Base notes are the longest-lasting notes in a scent, made up of heavier and denser compounds that evaporate the slowest. It is in the essences that make up this layer of the perfume that we find our fixatives. Often rich, heavy, and complex, some can be perfumes all on their own.

By creating a lasting and rich foundation, the entire fragrance’s life is extended and deepened. Although this is the class where we will find the majority of our fixatives, it is important to note that not all base notes are considered to be effective fixatives. When used with skill, base notes can accentuate the rest of the notes to bring out specific nuances of the overall fragrance. Sandalwood, oakmoss, and vanilla bean are base notes that also serve as effective fixatives.  

 Bottles of essential oils surrounded by fresh plants and a dark and evocative scene.

Fixative Profiles

This list is not intended to be exhaustive but rather to highlight some fixatives I have personally worked with and find of particular use in botanical perfumery. These are a few of my favorite widely available fixatives that I believe are well worth exploring in your own formulas.

Note: Many botanical fixatives are quite resinous in nature, so many of them are solvent extracted in some way, whether as absolutes or sometimes even as handmade tinctured tree resins. In order to be an adequate fixative, the substance needs to not just have lingering power on its own, but also the power to make the rest of the fragrance last longer. Ideally, they will exalt and amplify other notes in the perfume.

Oakmoss Absolute: This rich, earthy scent is unmatched in all of perfumery, adding a sensual woodsy tone with exquisite notes of forest floor and musk to a fragrance. Along with its excellent fixative properties, it’s easy to see why it has been one of the most important ingredients in classical perfumery. Oakmoss is of particular importance to the creation of chypres and fougéres. It not only helps botanical perfumes to last significantly longer, but can also highlight and add depth to many other ingredients.

Sandalwood Essential Oil: One of the most widely known perfume ingredients, the warm balsamic embrace of sandalwood is considered both sacred and sensual. Woodsy, incomparably rich, sweet, and lush all at once, the deepness of this note is almost essential to woodsy type fragrances. Unfortunately, sandalwood has also been grossly over-harvested and poached, so please purchase from a sustainable source. High quality Australian sandalwood can be a wonderful choice for botanical perfumery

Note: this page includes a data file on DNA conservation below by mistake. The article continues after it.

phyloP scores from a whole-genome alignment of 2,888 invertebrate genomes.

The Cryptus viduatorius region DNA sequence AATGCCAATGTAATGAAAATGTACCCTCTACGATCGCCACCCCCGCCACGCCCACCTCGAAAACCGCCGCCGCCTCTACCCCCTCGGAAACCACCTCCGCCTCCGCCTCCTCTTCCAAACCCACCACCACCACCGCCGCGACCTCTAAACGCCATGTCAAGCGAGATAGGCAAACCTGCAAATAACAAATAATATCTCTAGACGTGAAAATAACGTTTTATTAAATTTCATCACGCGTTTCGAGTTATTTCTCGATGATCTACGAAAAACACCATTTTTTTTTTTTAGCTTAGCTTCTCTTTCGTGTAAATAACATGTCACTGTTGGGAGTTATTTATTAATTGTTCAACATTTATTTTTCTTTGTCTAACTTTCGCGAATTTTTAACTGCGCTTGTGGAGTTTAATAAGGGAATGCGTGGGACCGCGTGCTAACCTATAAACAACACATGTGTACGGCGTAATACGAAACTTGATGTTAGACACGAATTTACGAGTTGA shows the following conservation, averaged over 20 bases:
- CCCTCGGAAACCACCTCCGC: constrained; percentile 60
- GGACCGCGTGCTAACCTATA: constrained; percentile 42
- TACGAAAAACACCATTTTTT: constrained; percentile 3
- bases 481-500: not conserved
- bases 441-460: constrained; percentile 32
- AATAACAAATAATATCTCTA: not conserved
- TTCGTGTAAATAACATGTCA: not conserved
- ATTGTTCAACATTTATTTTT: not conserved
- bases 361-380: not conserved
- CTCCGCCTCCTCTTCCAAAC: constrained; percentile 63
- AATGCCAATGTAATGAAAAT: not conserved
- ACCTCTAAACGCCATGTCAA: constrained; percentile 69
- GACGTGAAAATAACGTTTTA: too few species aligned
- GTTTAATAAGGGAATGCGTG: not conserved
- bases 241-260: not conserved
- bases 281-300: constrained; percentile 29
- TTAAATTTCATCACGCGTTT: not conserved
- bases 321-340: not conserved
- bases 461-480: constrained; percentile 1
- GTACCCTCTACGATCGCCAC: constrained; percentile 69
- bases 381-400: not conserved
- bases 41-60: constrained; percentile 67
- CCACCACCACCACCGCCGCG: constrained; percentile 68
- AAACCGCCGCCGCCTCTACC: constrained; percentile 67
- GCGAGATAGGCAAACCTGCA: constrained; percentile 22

Tonka Bean Absolute: Similar to vanilla in some ways, this coumarin-rich ingredient is a strong and dependable fixative with a scent reminiscent of freshly mown hay and sweetgrass with vanilla overtones. This is a wonderful base when creating chypres, fougéres, ambery, and many different florals. There is something sunny and inherently warm to tonka bean that lends itself exceptionally well to blending with tobacco and herbaceous fragrances.

Vanilla Absolute: A wonderful fixative with a familiar and much loved scent. Commonly featured in gourmand type fragrances, vanilla’s luxurious nature is also gorgeous alongside white florals such as tuberose, gardenia, or jasmine and provides an earthy roundness to conifer notes. I particularly enjoy incorporating vanilla into green, herbaceous perfumes to soften the sharp edges and give further complexity to ingredients such as violet leaf absolute.

Violet Leaf Absolute: Violet leaf lends an intensely green tone to fragrances while acting as a powerful fixative. Its scent can run the range of sharp and grassy to soft and earthy with a sweet undertone of leafy decay. This spectrum allows for a wide variety of expression in herbaceous, leather, chypre, fougére, and other fragrance types. When skillfully used, violet can contribute a delicate floral note as well, and I consider it one of my favorite notes for creating forest-floor influenced perfumes.

 

Looking to learn more from Kiva Rose?

Sign Up For Her Upcoming Good Medicine Confluence Happening July 28-31, 2022


You may also be interested in:

Essential Oil Belding for DIY Perfumes
Best Carrier Oils for Essential Oils
9 Essential Oils for Stress Relief

Pinterest Image to Essential Oil Fixatives

 


Topics: Aromatherapy, Specialty Ingredients

Kiva- Guest Writer

Written by Kiva- Guest Writer on March 15, 2022

Herbalist, wildcrafter, artist, and storyteller, Kiva Rose lives in a canyon botanical sanctuary within the Gila Wilderness of New Mexico. She is also the co-director of the Good Medicine Confluence, held each year in the mountain Southwest, coeditor of Plant Healer Magazine, and publisher of the just-released historical novel, The Medicine Bear by Jesse Wolf Hardin. She also maintains an herbal blog, The Medicine Woman’s Roots.